The second category where I only have 90%. The reasoning is very similar to category 3 – a higher score kills of clients support, without a strong increase in security level.

Getting 100% here requires all offered block ciphers to have a key length of 256 bits or greater. Anything lower must not be offered. The most famous (and used) block cipher is probably AES. The largest key size available for AES is 256, the lowest 128 bits.

Similar to key exchanges, more bits are not neccessarily more secure. A larger key means more work brute-force wise and generally increases computation work for many attacks. But, there are also attacks, like Cache-timing attacks, that can work even on the large AES-256 keys. So yes, a larger key is a bit better, but it is also a lot slower and security doesn’t increase dramatically.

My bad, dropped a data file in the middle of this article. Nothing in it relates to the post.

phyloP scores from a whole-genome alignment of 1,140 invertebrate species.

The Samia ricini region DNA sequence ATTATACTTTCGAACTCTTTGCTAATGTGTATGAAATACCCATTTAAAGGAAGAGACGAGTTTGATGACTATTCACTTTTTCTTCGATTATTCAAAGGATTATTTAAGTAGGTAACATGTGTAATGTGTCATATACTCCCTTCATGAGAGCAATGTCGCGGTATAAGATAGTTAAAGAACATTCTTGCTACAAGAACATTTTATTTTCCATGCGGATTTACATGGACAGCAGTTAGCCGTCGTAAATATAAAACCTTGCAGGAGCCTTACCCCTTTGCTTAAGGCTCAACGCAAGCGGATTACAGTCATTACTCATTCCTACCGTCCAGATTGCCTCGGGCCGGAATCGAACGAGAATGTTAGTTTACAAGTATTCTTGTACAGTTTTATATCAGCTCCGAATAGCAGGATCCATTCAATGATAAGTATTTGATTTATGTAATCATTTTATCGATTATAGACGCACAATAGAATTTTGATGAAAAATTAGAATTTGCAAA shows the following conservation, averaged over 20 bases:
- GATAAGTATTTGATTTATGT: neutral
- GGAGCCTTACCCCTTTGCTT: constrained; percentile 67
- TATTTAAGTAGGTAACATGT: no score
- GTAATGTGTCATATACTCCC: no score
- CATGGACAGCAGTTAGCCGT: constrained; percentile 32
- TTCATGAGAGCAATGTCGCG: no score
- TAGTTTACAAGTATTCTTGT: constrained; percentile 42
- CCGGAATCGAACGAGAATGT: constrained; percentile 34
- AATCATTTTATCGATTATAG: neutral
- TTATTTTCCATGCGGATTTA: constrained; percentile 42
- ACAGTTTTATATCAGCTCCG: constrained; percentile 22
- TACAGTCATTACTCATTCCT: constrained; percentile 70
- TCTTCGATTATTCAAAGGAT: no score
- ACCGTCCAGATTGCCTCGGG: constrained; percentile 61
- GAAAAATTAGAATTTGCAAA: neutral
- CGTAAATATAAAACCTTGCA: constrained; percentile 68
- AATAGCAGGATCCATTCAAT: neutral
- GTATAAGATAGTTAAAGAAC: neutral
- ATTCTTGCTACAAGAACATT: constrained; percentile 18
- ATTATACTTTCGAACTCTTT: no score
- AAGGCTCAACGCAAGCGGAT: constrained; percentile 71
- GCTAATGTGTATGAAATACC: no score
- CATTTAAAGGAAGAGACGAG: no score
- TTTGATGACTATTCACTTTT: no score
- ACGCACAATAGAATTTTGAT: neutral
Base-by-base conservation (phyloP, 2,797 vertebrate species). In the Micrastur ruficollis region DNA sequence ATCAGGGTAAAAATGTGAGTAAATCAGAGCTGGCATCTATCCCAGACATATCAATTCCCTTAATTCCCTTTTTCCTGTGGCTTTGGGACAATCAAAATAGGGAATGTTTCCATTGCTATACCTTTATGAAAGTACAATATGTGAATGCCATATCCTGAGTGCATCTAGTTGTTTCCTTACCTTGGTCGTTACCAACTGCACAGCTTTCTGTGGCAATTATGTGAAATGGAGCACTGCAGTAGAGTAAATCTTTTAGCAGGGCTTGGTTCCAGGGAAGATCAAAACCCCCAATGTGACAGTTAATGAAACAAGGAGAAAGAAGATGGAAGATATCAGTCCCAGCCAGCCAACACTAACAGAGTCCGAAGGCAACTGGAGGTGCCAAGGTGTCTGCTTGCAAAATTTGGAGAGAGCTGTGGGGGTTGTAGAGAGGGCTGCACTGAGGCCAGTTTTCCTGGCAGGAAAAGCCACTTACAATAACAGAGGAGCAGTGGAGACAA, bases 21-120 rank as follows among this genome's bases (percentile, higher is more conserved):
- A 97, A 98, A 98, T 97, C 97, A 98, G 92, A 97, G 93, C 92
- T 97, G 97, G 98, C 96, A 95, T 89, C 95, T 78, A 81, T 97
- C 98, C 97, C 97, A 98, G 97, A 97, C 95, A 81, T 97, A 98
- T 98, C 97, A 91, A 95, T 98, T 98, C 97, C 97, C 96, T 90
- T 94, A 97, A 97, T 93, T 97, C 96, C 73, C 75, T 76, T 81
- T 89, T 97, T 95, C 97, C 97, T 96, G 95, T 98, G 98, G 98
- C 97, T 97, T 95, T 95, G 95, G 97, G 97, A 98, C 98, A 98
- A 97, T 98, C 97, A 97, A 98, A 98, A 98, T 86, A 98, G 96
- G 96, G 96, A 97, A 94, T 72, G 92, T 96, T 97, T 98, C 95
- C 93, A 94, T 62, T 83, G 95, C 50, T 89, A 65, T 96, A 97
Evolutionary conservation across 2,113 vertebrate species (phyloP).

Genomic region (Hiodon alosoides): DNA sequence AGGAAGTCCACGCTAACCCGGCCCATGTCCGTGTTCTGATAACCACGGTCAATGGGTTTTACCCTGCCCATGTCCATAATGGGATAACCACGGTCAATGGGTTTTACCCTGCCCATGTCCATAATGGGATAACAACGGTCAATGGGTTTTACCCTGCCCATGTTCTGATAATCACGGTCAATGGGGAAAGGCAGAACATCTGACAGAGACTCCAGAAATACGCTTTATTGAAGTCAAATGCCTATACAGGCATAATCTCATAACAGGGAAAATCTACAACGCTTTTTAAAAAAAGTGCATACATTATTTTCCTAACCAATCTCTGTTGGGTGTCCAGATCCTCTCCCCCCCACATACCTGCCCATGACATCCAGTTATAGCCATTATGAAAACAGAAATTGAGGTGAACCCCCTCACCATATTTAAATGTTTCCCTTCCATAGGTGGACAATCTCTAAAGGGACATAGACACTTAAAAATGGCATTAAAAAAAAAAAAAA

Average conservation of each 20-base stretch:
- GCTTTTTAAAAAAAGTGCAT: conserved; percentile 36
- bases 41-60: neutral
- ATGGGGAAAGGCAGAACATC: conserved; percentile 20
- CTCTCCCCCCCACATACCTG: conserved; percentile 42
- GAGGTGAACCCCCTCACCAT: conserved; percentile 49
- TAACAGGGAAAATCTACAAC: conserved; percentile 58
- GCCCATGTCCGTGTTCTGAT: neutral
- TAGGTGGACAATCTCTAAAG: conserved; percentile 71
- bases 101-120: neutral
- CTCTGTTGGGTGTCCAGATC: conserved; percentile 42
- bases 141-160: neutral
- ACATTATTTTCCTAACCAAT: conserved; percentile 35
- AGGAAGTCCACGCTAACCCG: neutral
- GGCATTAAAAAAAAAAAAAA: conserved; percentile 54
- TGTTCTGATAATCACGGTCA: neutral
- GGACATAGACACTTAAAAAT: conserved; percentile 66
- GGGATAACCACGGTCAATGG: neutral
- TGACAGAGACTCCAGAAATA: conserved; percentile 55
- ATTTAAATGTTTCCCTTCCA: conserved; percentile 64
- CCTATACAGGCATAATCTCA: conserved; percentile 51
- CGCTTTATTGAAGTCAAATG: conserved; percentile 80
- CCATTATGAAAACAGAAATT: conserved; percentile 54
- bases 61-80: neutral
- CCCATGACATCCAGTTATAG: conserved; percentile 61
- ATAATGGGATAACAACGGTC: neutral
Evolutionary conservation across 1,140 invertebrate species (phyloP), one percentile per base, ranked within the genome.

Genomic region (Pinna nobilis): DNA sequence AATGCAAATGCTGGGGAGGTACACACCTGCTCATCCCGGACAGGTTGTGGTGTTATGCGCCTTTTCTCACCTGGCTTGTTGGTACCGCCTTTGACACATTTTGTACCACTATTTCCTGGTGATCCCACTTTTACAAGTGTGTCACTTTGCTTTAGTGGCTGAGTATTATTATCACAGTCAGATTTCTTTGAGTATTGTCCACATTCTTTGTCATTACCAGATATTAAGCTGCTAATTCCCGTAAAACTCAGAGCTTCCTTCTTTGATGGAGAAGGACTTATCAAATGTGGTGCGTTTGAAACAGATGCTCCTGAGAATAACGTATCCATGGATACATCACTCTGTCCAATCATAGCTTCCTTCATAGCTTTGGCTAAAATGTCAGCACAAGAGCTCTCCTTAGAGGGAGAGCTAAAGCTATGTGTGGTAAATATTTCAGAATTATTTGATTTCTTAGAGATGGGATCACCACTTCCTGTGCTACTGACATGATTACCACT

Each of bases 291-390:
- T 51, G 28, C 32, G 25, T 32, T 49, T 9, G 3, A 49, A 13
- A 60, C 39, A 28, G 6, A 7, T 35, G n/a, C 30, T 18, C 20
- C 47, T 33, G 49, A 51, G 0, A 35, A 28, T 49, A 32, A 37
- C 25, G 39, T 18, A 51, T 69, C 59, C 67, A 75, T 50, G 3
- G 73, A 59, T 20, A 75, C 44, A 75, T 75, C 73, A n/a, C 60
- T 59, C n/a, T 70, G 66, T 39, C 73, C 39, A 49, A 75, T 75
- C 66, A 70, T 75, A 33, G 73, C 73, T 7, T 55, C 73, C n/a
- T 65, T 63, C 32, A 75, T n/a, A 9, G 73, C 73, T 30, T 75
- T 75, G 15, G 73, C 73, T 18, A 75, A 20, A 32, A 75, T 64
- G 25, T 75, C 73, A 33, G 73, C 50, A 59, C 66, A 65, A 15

The major issue again here is, besides performance, that not all clients talk AES256 (in all cipher combinations). For example, according to SSLLabs, Firefox 47 on Windows 7 only speaks AES128-GCM, not AES256-GCM. 256-bit AES-CBC is supported, but we don’t want to talk CBC. So requiring the use of AES256 will again lock out lots of clients.

It is therefore far better to offer both – AES128-GCM and AES256-GCM. If the client supports both, you can still select AES256 by turning on server-side cipher preference (see my older posts on TLS). But do not force it, unless you like killing of clients.

I hope this post has cleared up some misconceptions about the scores on SSLabs, and why a full 100%-score is sacrificing support without better overall security. I also want to remind server operators, that a secure TLS connection is only a part of the deal – a secure site also requires a well-engineered and maintained application behind it. I plan to make some more web-related posts about typical attacks, security headers and similar things in the future.

If you have any questions, feel free to ask below or contact me directly – my email is here somewhere.